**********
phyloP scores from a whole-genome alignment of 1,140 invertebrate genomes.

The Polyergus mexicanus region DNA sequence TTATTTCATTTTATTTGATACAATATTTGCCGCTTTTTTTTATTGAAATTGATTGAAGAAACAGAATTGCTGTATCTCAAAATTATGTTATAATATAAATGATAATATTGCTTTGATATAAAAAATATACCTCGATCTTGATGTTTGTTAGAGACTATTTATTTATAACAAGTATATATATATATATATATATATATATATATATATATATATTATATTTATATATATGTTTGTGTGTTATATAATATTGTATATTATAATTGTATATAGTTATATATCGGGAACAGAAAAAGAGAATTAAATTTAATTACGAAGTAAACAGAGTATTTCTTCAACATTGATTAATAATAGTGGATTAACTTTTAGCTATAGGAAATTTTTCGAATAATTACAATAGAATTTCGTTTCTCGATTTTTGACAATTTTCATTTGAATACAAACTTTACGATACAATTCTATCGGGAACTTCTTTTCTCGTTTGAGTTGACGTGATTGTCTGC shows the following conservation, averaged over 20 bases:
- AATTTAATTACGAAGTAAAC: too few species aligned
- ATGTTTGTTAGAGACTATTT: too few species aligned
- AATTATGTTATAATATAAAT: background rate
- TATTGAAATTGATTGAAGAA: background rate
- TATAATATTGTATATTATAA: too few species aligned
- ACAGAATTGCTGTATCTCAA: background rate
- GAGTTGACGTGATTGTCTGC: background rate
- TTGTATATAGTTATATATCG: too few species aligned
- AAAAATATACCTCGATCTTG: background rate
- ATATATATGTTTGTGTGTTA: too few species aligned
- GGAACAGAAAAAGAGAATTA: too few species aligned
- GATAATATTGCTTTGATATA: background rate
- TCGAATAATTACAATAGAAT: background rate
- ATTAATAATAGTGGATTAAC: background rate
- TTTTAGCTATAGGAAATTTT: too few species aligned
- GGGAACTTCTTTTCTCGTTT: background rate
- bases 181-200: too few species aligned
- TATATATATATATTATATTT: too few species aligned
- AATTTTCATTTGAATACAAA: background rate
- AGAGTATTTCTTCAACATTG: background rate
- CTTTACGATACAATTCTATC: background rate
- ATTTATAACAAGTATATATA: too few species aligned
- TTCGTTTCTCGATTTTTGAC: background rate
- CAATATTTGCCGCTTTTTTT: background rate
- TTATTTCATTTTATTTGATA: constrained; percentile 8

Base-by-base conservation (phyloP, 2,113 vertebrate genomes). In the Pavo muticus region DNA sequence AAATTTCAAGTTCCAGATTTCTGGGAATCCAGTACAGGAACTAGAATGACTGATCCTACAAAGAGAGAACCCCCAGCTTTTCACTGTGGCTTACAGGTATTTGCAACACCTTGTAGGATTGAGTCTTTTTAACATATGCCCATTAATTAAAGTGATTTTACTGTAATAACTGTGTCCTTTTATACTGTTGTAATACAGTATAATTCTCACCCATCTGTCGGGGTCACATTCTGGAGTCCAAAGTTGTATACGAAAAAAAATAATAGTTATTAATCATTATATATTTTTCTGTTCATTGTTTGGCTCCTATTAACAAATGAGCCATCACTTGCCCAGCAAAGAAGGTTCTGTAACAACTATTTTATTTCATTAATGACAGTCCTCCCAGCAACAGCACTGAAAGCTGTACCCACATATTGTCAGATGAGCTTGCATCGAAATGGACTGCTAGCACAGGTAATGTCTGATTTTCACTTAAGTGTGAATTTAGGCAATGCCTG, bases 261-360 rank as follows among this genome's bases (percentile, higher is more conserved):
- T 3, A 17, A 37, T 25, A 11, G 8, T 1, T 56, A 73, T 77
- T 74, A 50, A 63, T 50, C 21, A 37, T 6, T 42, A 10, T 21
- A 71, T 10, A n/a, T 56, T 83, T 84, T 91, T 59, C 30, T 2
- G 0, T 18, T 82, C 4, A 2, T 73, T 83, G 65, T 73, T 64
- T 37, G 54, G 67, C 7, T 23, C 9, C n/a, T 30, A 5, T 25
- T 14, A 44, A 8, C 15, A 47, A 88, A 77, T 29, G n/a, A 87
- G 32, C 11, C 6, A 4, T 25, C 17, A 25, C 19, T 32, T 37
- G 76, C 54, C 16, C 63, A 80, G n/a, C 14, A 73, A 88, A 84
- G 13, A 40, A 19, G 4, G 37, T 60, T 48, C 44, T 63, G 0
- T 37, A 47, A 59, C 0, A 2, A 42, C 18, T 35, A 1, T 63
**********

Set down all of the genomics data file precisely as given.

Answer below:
phyloP scores from a whole-genome alignment of 1,140 invertebrate genomes.

The Polyergus mexicanus region DNA sequence TTATTTCATTTTATTTGATACAATATTTGCCGCTTTTTTTTATTGAAATTGATTGAAGAAACAGAATTGCTGTATCTCAAAATTATGTTATAATATAAATGATAATATTGCTTTGATATAAAAAATATACCTCGATCTTGATGTTTGTTAGAGACTATTTATTTATAACAAGTATATATATATATATATATATATATATATATATATATATATTATATTTATATATATGTTTGTGTGTTATATAATATTGTATATTATAATTGTATATAGTTATATATCGGGAACAGAAAAAGAGAATTAAATTTAATTACGAAGTAAACAGAGTATTTCTTCAACATTGATTAATAATAGTGGATTAACTTTTAGCTATAGGAAATTTTTCGAATAATTACAATAGAATTTCGTTTCTCGATTTTTGACAATTTTCATTTGAATACAAACTTTACGATACAATTCTATCGGGAACTTCTTTTCTCGTTTGAGTTGACGTGATTGTCTGC shows the following conservation, averaged over 20 bases:
- AATTTAATTACGAAGTAAAC: too few species aligned
- ATGTTTGTTAGAGACTATTT: too few species aligned
- AATTATGTTATAATATAAAT: background rate
- TATTGAAATTGATTGAAGAA: background rate
- TATAATATTGTATATTATAA: too few species aligned
- ACAGAATTGCTGTATCTCAA: background rate
- GAGTTGACGTGATTGTCTGC: background rate
- TTGTATATAGTTATATATCG: too few species aligned
- AAAAATATACCTCGATCTTG: background rate
- ATATATATGTTTGTGTGTTA: too few species aligned
- GGAACAGAAAAAGAGAATTA: too few species aligned
- GATAATATTGCTTTGATATA: background rate
- TCGAATAATTACAATAGAAT: background rate
- ATTAATAATAGTGGATTAAC: background rate
- TTTTAGCTATAGGAAATTTT: too few species aligned
- GGGAACTTCTTTTCTCGTTT: background rate
- bases 181-200: too few species aligned
- TATATATATATATTATATTT: too few species aligned
- AATTTTCATTTGAATACAAA: background rate
- AGAGTATTTCTTCAACATTG: background rate
- CTTTACGATACAATTCTATC: background rate
- ATTTATAACAAGTATATATA: too few species aligned
- TTCGTTTCTCGATTTTTGAC: background rate
- CAATATTTGCCGCTTTTTTT: background rate
- TTATTTCATTTTATTTGATA: constrained; percentile 8

Base-by-base conservation (phyloP, 2,113 vertebrate genomes). In the Pavo muticus region DNA sequence AAATTTCAAGTTCCAGATTTCTGGGAATCCAGTACAGGAACTAGAATGACTGATCCTACAAAGAGAGAACCCCCAGCTTTTCACTGTGGCTTACAGGTATTTGCAACACCTTGTAGGATTGAGTCTTTTTAACATATGCCCATTAATTAAAGTGATTTTACTGTAATAACTGTGTCCTTTTATACTGTTGTAATACAGTATAATTCTCACCCATCTGTCGGGGTCACATTCTGGAGTCCAAAGTTGTATACGAAAAAAAATAATAGTTATTAATCATTATATATTTTTCTGTTCATTGTTTGGCTCCTATTAACAAATGAGCCATCACTTGCCCAGCAAAGAAGGTTCTGTAACAACTATTTTATTTCATTAATGACAGTCCTCCCAGCAACAGCACTGAAAGCTGTACCCACATATTGTCAGATGAGCTTGCATCGAAATGGACTGCTAGCACAGGTAATGTCTGATTTTCACTTAAGTGTGAATTTAGGCAATGCCTG, bases 261-360 rank as follows among this genome's bases (percentile, higher is more conserved):
- T 3, A 17, A 37, T 25, A 11, G 8, T 1, T 56, A 73, T 77
- T 74, A 50, A 63, T 50, C 21, A 37, T 6, T 42, A 10, T 21
- A 71, T 10, A n/a, T 56, T 83, T 84, T 91, T 59, C 30, T 2
- G 0, T 18, T 82, C 4, A 2, T 73, T 83, G 65, T 73, T 64
- T 37, G 54, G 67, C 7, T 23, C 9, C n/a, T 30, A 5, T 25
- T 14, A 44, A 8, C 15, A 47, A 88, A 77, T 29, G n/a, A 87
- G 32, C 11, C 6, A 4, T 25, C 17, A 25, C 19, T 32, T 37
- G 76, C 54, C 16, C 63, A 80, G n/a, C 14, A 73, A 88, A 84
- G 13, A 40, A 19, G 4, G 37, T 60, T 48, C 44, T 63, G 0
- T 37, A 47, A 59, C 0, A 2, A 42, C 18, T 35, A 1, T 63